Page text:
The National Survey of Student Engagement, an in-depth study currently in its 15th year, measures student involvement in higher education. This year’s report used updated measures to quantify student-faculty interaction, technological use in the classroom, cooperative learning, and more. With about 335,000 freshman and senior students at over 550 four-year schools in both the U.S.A. and Canada taking part, this comprehensive study provides valuable information on work, research, experience, and interactions currently taking place at colleges and universities throughout North America.
- The smaller the school, the higher the student-faculty interaction rate (page 16, Figure 12), with senior student-faculty interaction higher than that of incoming freshman. The difference between interactions at a school with fewer than 1,000 students versus a school with over 10,000, however, was relatively small.
- As a general rule of thumb, students used to be expected to study two hours for every one hour of class per work. That outside study time has been cut down by about half, though study time varies by discipline, with engineers studying about five hours more per week than those studying the social sciences.
- First-year students who went above and beyond with their learning—researching with a faculty member, or joining a learning community, for example—had a much more satisfactory and challenging learning experience. They were even more likely to choose their same institution if they had to start college all over again.
- Low numbers in reports of helping interactions with advisors and staff is of concern; many students seek the advice of friends, professors, and family for class advice—not official advisers. “If one student in 10 never sees an adviser, that’s really a shocker,” says NSSE study director Alexander C. McCormick during a recent visit to Inside Higher Ed. The real numbers may in fact be of even greater concern, since only 40% of students identified an adviser as their primary source of academic advice.
Overall, the use of technology was positively related to student engagement. 96% of students throughout the study reported using technology in some form, from frequent mobile device usage and collaborative editing software to blogging, e-portfolio creation, and more. Throughout the study findings, faculty and student interaction has proven to be an important factor in learning. Use the findings (you can even download Snapshot, your own institution’s statistics) to see how you can improve offerings at your school, reach out further to students, and provide the most interactive education possible.
Think digital portfolios are only for job-hunting students about to graduate? Think again. With tracking, grading rubrics, and built-in communication technologies, e-portfolios are becoming an innovative way to monitor classroom learning over time.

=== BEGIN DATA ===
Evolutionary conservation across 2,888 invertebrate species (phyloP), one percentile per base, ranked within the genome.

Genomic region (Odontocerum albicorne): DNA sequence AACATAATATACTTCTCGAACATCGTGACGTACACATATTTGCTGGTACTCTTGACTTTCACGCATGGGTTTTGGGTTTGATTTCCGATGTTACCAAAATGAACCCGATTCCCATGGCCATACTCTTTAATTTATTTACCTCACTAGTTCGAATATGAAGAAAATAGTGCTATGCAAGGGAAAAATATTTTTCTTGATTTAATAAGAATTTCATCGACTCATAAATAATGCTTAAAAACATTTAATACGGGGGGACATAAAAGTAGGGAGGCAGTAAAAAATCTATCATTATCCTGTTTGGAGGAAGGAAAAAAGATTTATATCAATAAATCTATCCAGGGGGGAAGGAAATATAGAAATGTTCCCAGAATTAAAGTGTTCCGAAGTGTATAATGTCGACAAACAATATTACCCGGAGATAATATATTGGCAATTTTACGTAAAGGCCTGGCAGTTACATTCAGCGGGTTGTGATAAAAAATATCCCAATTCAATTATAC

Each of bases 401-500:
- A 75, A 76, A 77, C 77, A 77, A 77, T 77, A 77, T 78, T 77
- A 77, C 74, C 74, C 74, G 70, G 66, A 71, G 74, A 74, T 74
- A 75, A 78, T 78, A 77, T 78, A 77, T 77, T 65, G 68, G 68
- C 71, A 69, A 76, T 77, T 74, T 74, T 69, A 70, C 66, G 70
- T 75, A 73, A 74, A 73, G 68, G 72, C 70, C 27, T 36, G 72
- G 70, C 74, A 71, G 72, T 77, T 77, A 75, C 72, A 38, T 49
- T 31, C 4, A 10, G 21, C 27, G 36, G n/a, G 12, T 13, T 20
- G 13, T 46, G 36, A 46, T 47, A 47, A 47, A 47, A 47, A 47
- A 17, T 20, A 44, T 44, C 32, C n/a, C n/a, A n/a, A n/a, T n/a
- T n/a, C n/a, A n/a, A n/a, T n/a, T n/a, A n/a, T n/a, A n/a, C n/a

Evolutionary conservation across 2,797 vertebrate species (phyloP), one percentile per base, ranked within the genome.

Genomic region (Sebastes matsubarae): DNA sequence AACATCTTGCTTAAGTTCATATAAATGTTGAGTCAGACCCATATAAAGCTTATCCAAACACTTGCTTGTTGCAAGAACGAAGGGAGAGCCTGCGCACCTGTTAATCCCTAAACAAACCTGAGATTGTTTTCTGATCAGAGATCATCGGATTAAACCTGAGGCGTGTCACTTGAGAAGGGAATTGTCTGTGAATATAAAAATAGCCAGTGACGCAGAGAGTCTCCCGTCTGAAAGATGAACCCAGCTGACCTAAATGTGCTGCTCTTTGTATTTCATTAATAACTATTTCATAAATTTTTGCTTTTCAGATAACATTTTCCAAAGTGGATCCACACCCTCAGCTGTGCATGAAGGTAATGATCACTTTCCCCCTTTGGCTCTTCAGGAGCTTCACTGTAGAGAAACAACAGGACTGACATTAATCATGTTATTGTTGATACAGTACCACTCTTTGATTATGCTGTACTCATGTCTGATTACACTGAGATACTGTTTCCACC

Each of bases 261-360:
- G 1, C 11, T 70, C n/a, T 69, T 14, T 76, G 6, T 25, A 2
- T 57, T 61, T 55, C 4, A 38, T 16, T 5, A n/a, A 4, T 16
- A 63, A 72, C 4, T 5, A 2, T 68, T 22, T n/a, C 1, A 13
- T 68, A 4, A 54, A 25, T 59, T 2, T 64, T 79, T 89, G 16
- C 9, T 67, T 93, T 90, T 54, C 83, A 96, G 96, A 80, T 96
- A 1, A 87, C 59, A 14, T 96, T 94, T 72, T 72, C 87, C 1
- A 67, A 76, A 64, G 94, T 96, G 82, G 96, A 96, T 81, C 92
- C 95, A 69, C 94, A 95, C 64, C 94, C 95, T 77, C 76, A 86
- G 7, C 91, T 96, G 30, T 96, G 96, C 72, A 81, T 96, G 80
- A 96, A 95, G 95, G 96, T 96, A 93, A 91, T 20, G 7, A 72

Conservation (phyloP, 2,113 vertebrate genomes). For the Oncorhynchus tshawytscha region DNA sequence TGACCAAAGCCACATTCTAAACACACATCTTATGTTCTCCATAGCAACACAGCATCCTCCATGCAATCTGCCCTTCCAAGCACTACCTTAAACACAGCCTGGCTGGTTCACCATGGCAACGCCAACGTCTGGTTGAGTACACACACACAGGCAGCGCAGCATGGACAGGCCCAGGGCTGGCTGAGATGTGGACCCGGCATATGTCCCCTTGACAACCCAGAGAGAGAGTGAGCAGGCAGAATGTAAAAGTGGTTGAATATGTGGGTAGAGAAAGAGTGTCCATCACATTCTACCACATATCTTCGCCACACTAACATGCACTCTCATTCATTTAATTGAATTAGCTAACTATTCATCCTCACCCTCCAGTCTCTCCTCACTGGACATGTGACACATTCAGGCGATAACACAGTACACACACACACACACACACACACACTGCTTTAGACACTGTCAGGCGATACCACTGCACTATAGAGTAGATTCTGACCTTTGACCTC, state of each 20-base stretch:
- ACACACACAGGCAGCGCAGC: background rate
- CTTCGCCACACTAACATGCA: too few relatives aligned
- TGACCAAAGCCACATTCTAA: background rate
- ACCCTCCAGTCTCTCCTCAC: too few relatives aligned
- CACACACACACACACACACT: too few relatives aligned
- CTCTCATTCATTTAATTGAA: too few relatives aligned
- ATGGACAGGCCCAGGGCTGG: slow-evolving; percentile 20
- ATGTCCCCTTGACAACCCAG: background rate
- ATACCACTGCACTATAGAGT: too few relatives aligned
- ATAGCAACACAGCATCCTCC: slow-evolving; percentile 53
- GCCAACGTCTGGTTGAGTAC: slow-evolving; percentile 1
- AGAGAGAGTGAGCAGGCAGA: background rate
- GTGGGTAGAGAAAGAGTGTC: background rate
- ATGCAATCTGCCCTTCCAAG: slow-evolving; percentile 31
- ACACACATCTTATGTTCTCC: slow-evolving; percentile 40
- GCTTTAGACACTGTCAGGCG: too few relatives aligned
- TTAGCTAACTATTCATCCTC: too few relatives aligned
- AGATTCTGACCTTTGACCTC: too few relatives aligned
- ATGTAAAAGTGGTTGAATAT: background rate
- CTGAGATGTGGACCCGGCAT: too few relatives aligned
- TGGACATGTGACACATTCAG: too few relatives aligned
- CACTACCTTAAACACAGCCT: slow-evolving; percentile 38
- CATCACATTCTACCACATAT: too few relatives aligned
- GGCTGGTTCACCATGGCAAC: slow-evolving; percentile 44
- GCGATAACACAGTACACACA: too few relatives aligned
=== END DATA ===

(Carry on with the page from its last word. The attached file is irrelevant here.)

In addition to giving students the opportunity to curate, reflect, and learn from past work, digital portfolios provide teachers with a number of benefits as well. Digitizing students’ work allows instructors to reflect on their own teaching strategies and students’ success rates. By looking at bodies of work throughout a semester, staff can see where students have succeeded or need more work; it’s a way to have an online catalog of not only student work, but faculty efficacy.
Sites such as Seelio offer simple online portfolios for students and teachers, while companies like Pathbrite have created institution-specific online portfolio platforms. These more advanced systems allow the use of pre-loaded or custom rubrics as well as the ability to share information with teaching assistants and students. Apps are big on the online portfolio scene as well, and many can help ease students into the overwhelming task of building an online presence for work. VoiceThread is a free app that allows teachers and students to create and share dynamic conversations around everything from documents to videos. Professors can use such apps to open lines communication, tutor one-on-one, and give students a strong grasp of both important details and overarching course concepts.
As Trent Batson, President and CEO for the Association for Authentic, Experiential, and Evidence-Based Learning, asks, “Is the portfolio built in [to the curriculum] or is it bolted on [as just another graded assignment]?” In this Educause podcast, he stresses coursework that students are constantly building into a digital archive, learning from, and reflecting upon. It’s the process of curating a portfolio over time that matters; simply making the creation of digital portfolios a course assignment hasn’t proven to be all that helpful to students or faculty, says Batson.
Certain educators also believe that the exercise of immersing oneself into creating a digital portfolio use various higher-order skills that may not otherwise be accessed. Those who prefer to grade students through individual improvement—rather than through standardized tests scores—find it convenient to see students’ work from the beginning of class to present. Though on the surface digital portfolios may appear to be just a stepping stone into the job world, administrators, staff, and students alike are just beginning to understand the useful nature of investing time in digital portfolios.